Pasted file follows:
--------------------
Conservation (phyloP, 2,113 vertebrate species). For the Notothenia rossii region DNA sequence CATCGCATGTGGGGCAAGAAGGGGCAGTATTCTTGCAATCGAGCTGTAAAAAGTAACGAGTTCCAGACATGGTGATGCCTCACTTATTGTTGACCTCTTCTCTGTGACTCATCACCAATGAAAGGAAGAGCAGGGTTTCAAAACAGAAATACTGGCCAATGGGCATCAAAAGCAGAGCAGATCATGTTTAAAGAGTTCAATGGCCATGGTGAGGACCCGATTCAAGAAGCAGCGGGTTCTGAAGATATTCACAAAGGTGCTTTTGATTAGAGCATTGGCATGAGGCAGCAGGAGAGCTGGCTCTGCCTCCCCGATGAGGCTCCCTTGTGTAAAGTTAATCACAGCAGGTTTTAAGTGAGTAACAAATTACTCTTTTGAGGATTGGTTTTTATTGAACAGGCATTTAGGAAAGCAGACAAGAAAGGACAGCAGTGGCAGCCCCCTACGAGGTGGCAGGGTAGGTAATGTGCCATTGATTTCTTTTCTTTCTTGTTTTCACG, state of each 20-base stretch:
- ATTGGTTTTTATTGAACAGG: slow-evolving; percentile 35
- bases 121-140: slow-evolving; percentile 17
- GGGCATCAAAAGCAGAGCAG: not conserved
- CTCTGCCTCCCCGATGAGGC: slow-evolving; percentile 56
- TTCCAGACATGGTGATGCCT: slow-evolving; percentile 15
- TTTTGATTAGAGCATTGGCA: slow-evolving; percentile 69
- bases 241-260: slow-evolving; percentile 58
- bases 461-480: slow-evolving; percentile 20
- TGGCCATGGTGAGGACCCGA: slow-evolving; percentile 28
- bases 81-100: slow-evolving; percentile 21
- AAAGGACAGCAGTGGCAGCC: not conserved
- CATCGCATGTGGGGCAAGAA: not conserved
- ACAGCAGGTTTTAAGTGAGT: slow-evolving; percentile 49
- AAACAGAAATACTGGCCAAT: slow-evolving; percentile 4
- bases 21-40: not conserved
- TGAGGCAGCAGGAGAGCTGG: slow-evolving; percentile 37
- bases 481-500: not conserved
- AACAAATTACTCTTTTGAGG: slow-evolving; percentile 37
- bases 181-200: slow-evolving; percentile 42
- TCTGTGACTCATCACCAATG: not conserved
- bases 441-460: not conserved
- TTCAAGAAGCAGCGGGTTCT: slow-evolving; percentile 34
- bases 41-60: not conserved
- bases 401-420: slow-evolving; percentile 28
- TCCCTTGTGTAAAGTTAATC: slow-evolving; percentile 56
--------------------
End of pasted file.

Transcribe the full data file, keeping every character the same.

Conservation (phyloP, 2,113 vertebrate species). For the Notothenia rossii region DNA sequence CATCGCATGTGGGGCAAGAAGGGGCAGTATTCTTGCAATCGAGCTGTAAAAAGTAACGAGTTCCAGACATGGTGATGCCTCACTTATTGTTGACCTCTTCTCTGTGACTCATCACCAATGAAAGGAAGAGCAGGGTTTCAAAACAGAAATACTGGCCAATGGGCATCAAAAGCAGAGCAGATCATGTTTAAAGAGTTCAATGGCCATGGTGAGGACCCGATTCAAGAAGCAGCGGGTTCTGAAGATATTCACAAAGGTGCTTTTGATTAGAGCATTGGCATGAGGCAGCAGGAGAGCTGGCTCTGCCTCCCCGATGAGGCTCCCTTGTGTAAAGTTAATCACAGCAGGTTTTAAGTGAGTAACAAATTACTCTTTTGAGGATTGGTTTTTATTGAACAGGCATTTAGGAAAGCAGACAAGAAAGGACAGCAGTGGCAGCCCCCTACGAGGTGGCAGGGTAGGTAATGTGCCATTGATTTCTTTTCTTTCTTGTTTTCACG, state of each 20-base stretch:
- ATTGGTTTTTATTGAACAGG: slow-evolving; percentile 35
- bases 121-140: slow-evolving; percentile 17
- GGGCATCAAAAGCAGAGCAG: not conserved
- CTCTGCCTCCCCGATGAGGC: slow-evolving; percentile 56
- TTCCAGACATGGTGATGCCT: slow-evolving; percentile 15
- TTTTGATTAGAGCATTGGCA: slow-evolving; percentile 69
- bases 241-260: slow-evolving; percentile 58
- bases 461-480: slow-evolving; percentile 20
- TGGCCATGGTGAGGACCCGA: slow-evolving; percentile 28
- bases 81-100: slow-evolving; percentile 21
- AAAGGACAGCAGTGGCAGCC: not conserved
- CATCGCATGTGGGGCAAGAA: not conserved
- ACAGCAGGTTTTAAGTGAGT: slow-evolving; percentile 49
- AAACAGAAATACTGGCCAAT: slow-evolving; percentile 4
- bases 21-40: not conserved
- TGAGGCAGCAGGAGAGCTGG: slow-evolving; percentile 37
- bases 481-500: not conserved
- AACAAATTACTCTTTTGAGG: slow-evolving; percentile 37
- bases 181-200: slow-evolving; percentile 42
- TCTGTGACTCATCACCAATG: not conserved
- bases 441-460: not conserved
- TTCAAGAAGCAGCGGGTTCT: slow-evolving; percentile 34
- bases 41-60: not conserved
- bases 401-420: slow-evolving; percentile 28
- TCCCTTGTGTAAAGTTAATC: slow-evolving; percentile 56